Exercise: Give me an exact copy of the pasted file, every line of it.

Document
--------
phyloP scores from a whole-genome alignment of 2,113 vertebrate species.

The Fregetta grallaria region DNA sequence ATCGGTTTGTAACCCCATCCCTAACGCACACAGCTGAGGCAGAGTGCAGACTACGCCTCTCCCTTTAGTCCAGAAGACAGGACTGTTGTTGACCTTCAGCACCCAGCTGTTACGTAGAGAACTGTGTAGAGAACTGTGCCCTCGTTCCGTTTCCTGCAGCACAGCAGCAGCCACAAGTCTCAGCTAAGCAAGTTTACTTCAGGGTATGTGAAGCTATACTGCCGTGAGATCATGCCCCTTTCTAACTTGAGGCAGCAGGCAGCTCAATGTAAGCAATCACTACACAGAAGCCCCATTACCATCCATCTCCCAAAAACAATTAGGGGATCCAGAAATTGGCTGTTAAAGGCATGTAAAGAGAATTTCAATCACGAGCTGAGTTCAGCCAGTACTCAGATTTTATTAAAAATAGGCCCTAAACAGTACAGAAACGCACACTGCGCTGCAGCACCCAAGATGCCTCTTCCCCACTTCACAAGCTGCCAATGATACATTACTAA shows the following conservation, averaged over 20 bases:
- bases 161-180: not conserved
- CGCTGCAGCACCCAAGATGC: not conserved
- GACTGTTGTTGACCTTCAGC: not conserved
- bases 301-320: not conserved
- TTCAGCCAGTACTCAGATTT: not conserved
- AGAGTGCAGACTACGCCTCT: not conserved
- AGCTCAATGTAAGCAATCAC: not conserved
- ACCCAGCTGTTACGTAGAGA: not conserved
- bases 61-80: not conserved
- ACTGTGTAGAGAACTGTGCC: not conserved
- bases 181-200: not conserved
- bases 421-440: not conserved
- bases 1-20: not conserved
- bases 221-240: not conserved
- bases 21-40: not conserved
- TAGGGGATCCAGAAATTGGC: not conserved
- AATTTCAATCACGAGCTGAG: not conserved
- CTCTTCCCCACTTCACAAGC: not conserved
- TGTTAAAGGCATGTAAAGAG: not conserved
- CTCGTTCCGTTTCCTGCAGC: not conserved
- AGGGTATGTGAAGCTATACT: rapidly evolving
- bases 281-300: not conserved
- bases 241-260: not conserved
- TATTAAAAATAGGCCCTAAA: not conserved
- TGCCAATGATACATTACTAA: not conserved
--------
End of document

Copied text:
phyloP scores from a whole-genome alignment of 2,113 vertebrate species.

The Fregetta grallaria region DNA sequence ATCGGTTTGTAACCCCATCCCTAACGCACACAGCTGAGGCAGAGTGCAGACTACGCCTCTCCCTTTAGTCCAGAAGACAGGACTGTTGTTGACCTTCAGCACCCAGCTGTTACGTAGAGAACTGTGTAGAGAACTGTGCCCTCGTTCCGTTTCCTGCAGCACAGCAGCAGCCACAAGTCTCAGCTAAGCAAGTTTACTTCAGGGTATGTGAAGCTATACTGCCGTGAGATCATGCCCCTTTCTAACTTGAGGCAGCAGGCAGCTCAATGTAAGCAATCACTACACAGAAGCCCCATTACCATCCATCTCCCAAAAACAATTAGGGGATCCAGAAATTGGCTGTTAAAGGCATGTAAAGAGAATTTCAATCACGAGCTGAGTTCAGCCAGTACTCAGATTTTATTAAAAATAGGCCCTAAACAGTACAGAAACGCACACTGCGCTGCAGCACCCAAGATGCCTCTTCCCCACTTCACAAGCTGCCAATGATACATTACTAA shows the following conservation, averaged over 20 bases:
- bases 161-180: not conserved
- CGCTGCAGCACCCAAGATGC: not conserved
- GACTGTTGTTGACCTTCAGC: not conserved
- bases 301-320: not conserved
- TTCAGCCAGTACTCAGATTT: not conserved
- AGAGTGCAGACTACGCCTCT: not conserved
- AGCTCAATGTAAGCAATCAC: not conserved
- ACCCAGCTGTTACGTAGAGA: not conserved
- bases 61-80: not conserved
- ACTGTGTAGAGAACTGTGCC: not conserved
- bases 181-200: not conserved
- bases 421-440: not conserved
- bases 1-20: not conserved
- bases 221-240: not conserved
- bases 21-40: not conserved
- TAGGGGATCCAGAAATTGGC: not conserved
- AATTTCAATCACGAGCTGAG: not conserved
- CTCTTCCCCACTTCACAAGC: not conserved
- TGTTAAAGGCATGTAAAGAG: not conserved
- CTCGTTCCGTTTCCTGCAGC: not conserved
- AGGGTATGTGAAGCTATACT: rapidly evolving
- bases 281-300: not conserved
- bases 241-260: not conserved
- TATTAAAAATAGGCCCTAAA: not conserved
- TGCCAATGATACATTACTAA: not conserved